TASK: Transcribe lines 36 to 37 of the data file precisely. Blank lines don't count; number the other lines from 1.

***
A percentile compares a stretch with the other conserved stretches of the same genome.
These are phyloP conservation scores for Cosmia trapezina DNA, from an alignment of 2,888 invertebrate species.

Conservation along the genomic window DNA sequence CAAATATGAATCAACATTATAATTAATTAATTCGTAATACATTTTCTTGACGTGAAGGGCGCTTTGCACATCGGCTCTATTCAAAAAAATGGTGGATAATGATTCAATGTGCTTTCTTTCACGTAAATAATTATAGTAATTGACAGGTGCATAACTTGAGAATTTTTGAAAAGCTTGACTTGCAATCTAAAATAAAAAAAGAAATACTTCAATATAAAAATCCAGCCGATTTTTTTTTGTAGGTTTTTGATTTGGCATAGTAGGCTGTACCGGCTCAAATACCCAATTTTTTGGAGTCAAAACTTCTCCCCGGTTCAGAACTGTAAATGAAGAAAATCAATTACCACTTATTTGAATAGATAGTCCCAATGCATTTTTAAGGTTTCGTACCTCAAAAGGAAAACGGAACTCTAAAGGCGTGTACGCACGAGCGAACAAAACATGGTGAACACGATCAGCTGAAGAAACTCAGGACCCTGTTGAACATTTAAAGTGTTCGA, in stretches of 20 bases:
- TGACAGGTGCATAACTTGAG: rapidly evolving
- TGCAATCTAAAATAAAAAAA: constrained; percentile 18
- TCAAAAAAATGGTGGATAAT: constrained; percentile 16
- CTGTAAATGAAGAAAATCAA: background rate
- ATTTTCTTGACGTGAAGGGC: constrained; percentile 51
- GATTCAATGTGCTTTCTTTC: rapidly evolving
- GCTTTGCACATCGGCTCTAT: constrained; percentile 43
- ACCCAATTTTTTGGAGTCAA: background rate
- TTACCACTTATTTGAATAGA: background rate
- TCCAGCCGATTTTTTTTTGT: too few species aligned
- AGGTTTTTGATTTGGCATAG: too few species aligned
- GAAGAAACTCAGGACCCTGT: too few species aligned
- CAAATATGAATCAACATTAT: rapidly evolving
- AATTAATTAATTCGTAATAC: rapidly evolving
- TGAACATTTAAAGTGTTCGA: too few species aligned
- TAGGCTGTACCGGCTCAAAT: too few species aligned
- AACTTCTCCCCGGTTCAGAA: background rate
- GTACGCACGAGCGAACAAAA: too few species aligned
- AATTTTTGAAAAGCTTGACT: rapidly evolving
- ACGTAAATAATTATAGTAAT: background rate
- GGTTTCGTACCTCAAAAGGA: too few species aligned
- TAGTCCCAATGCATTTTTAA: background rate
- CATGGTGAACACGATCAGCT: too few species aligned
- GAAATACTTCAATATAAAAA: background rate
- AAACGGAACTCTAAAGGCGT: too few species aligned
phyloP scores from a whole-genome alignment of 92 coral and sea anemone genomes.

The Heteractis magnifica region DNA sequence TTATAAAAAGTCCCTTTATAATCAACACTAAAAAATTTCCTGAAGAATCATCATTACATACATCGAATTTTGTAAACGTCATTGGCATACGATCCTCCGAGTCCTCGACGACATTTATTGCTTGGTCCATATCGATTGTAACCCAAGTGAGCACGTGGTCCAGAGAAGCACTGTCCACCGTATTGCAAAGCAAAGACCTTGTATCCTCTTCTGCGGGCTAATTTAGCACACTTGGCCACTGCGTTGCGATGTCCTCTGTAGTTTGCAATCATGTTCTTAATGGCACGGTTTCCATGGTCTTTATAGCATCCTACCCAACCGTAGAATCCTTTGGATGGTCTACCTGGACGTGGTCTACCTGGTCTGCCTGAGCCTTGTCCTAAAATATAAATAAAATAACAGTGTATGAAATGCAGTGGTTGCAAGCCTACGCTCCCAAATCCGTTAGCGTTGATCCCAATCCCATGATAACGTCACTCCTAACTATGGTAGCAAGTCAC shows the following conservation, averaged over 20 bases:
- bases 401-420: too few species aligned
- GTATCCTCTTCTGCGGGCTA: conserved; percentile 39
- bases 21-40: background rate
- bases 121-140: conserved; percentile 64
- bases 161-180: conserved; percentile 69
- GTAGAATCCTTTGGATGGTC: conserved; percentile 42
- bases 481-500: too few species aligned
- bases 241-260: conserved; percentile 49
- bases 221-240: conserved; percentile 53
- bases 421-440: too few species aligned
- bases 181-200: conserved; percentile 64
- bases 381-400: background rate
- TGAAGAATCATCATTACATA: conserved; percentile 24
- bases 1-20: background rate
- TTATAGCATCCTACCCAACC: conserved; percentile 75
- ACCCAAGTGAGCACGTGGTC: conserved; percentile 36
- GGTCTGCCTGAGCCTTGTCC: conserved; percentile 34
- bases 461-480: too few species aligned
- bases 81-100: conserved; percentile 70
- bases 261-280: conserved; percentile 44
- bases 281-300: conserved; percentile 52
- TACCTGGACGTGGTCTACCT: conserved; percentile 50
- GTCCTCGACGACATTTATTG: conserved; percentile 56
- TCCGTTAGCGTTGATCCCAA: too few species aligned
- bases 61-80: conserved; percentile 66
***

- GTAGAATCCTTTGGATGGTC: conserved; percentile 42
- bases 481-500: too few species aligned